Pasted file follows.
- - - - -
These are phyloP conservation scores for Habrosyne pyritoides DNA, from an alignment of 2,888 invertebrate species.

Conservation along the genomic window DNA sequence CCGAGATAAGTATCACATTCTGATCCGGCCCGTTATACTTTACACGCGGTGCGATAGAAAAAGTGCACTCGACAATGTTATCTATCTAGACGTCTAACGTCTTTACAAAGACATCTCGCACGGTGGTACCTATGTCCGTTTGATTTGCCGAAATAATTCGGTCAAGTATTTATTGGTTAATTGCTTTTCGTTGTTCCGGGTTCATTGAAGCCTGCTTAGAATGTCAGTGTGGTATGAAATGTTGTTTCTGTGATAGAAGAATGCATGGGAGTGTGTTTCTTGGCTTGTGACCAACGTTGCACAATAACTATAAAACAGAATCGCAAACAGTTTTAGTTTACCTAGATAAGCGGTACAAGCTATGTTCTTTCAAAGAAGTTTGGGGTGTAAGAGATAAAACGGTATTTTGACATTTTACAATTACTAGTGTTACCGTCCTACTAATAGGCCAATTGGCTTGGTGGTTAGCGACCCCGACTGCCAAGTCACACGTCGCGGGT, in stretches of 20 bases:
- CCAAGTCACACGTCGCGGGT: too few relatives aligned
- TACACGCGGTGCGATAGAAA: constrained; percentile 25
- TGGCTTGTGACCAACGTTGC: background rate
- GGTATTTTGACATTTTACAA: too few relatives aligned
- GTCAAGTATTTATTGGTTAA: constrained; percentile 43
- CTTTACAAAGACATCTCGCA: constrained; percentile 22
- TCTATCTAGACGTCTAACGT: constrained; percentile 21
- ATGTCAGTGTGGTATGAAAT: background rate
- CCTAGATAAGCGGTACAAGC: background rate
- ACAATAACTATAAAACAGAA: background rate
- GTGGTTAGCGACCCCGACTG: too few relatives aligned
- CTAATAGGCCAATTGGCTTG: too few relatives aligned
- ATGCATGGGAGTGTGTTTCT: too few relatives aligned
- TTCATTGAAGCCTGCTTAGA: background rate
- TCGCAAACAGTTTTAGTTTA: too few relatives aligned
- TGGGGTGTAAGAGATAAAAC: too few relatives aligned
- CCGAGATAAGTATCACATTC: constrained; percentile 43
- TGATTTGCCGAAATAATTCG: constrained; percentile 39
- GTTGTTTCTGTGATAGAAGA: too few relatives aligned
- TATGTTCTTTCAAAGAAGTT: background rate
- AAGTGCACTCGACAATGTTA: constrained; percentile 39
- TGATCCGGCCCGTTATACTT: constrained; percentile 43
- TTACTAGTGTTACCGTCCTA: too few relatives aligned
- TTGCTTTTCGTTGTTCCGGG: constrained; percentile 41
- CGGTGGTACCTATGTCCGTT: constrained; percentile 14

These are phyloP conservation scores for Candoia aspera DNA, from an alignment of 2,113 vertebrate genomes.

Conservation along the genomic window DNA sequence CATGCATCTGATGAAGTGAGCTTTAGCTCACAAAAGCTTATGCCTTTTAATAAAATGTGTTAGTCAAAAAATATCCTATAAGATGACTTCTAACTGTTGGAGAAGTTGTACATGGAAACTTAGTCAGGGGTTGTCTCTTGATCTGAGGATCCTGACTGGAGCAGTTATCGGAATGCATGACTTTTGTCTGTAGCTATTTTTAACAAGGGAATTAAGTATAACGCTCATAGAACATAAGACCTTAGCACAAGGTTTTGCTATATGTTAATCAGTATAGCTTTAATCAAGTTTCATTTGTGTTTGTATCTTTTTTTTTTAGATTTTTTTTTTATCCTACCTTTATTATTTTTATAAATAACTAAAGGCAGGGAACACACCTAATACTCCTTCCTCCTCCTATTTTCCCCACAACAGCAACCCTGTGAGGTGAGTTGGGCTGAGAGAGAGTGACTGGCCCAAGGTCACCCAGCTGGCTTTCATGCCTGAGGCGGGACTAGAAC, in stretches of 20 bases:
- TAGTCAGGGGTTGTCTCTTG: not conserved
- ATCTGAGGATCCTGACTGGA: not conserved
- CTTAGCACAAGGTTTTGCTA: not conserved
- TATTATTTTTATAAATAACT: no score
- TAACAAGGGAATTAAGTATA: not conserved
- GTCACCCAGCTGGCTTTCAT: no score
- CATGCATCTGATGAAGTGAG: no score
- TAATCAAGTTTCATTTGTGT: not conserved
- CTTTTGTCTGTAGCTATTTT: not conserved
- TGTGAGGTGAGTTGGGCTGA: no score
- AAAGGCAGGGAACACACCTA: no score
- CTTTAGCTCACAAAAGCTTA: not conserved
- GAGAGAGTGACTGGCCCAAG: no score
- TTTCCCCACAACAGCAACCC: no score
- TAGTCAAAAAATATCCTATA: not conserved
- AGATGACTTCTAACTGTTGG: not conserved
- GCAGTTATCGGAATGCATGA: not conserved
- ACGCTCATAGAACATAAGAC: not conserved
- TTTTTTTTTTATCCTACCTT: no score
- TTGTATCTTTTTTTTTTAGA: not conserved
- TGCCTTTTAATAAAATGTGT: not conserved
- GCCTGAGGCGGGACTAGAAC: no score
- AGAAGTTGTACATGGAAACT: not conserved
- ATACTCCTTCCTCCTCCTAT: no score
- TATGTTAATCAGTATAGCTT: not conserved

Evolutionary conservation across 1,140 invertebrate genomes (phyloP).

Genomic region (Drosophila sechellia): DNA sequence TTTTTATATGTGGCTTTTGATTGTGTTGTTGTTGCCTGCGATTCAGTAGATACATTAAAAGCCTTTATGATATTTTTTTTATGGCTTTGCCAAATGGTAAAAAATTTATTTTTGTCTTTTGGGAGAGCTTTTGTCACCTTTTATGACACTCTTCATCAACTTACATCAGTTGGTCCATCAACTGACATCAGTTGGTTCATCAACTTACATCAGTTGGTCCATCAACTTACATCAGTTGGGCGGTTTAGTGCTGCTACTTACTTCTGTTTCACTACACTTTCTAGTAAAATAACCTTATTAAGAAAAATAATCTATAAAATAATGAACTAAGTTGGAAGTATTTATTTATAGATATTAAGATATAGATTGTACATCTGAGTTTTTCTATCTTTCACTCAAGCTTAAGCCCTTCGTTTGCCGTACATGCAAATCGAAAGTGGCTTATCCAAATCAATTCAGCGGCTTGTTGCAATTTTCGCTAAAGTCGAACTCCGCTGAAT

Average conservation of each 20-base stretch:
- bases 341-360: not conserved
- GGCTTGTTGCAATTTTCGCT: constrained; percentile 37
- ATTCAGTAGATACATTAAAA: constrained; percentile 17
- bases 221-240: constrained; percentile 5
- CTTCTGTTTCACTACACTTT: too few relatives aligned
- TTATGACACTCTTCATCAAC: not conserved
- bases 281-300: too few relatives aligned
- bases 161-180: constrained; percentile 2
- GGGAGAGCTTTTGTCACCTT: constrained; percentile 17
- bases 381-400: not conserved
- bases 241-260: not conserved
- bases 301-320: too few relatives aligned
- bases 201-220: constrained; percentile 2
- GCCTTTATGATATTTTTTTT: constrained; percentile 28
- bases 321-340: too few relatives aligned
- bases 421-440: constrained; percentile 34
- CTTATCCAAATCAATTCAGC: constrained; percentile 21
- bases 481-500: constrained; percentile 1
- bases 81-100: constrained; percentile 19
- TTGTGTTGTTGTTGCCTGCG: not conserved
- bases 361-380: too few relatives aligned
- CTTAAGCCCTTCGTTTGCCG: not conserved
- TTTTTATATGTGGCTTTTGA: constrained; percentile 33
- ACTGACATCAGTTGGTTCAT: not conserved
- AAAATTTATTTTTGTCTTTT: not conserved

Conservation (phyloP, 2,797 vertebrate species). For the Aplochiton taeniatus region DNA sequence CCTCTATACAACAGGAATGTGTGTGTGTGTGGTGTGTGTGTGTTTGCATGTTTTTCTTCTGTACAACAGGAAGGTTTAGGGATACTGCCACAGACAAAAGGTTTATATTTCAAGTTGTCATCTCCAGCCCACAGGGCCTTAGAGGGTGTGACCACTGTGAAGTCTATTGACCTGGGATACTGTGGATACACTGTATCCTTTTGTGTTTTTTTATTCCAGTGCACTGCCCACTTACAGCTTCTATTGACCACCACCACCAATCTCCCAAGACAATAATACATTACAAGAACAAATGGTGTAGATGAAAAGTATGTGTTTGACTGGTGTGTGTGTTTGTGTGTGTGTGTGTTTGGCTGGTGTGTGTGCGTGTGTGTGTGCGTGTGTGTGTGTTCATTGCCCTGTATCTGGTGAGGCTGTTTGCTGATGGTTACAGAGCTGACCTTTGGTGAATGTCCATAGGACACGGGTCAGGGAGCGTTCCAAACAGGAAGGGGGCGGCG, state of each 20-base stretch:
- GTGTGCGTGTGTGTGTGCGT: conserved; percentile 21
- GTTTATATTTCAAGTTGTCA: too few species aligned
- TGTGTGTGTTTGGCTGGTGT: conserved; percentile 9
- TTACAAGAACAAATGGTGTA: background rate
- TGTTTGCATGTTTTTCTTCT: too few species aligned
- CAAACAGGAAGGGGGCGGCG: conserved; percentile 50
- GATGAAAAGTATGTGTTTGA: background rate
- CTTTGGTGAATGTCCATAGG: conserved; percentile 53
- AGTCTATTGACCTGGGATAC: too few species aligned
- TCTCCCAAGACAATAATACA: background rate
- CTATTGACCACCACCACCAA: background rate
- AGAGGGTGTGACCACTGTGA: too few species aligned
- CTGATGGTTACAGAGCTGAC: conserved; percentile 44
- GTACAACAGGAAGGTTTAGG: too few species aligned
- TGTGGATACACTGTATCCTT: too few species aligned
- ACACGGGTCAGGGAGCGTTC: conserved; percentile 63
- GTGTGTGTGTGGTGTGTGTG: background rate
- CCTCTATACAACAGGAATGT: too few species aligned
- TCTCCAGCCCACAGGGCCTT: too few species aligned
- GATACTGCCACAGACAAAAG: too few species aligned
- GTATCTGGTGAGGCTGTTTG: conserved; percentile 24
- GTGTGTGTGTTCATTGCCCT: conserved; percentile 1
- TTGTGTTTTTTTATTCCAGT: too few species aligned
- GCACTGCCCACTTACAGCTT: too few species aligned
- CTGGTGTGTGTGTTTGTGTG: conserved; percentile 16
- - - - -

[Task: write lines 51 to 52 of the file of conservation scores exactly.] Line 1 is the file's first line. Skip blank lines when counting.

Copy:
- GCCTGAGGCGGGACTAGAAC: no score
- AGAAGTTGTACATGGAAACT: not conserved